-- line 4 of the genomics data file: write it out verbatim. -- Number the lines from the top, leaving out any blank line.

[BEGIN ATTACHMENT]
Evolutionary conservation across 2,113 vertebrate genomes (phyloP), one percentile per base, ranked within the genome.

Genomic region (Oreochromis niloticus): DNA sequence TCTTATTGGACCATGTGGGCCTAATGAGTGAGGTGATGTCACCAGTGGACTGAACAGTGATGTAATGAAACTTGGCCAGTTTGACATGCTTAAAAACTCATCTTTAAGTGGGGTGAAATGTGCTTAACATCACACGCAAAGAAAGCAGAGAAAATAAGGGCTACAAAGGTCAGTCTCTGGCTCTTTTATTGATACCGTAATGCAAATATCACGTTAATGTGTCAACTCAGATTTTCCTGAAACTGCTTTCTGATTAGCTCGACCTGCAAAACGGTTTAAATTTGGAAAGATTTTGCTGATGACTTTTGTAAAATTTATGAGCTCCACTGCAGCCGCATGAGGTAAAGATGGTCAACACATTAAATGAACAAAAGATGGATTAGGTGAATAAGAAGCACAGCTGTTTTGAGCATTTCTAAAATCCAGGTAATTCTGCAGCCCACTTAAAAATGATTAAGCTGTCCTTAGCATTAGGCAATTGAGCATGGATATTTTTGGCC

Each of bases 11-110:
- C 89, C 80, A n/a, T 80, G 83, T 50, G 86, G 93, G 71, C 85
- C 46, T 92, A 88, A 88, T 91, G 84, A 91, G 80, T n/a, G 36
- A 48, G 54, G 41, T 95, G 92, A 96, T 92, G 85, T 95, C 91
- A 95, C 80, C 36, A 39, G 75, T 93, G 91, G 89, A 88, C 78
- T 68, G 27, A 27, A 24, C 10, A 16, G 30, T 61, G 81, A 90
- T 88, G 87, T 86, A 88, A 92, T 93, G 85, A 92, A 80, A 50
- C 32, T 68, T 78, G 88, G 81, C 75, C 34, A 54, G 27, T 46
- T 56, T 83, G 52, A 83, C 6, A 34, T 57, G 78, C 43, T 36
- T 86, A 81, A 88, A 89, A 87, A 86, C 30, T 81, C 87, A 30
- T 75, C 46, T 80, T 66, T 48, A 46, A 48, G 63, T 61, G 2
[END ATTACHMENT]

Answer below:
- C 89, C 80, A n/a, T 80, G 83, T 50, G 86, G 93, G 71, C 85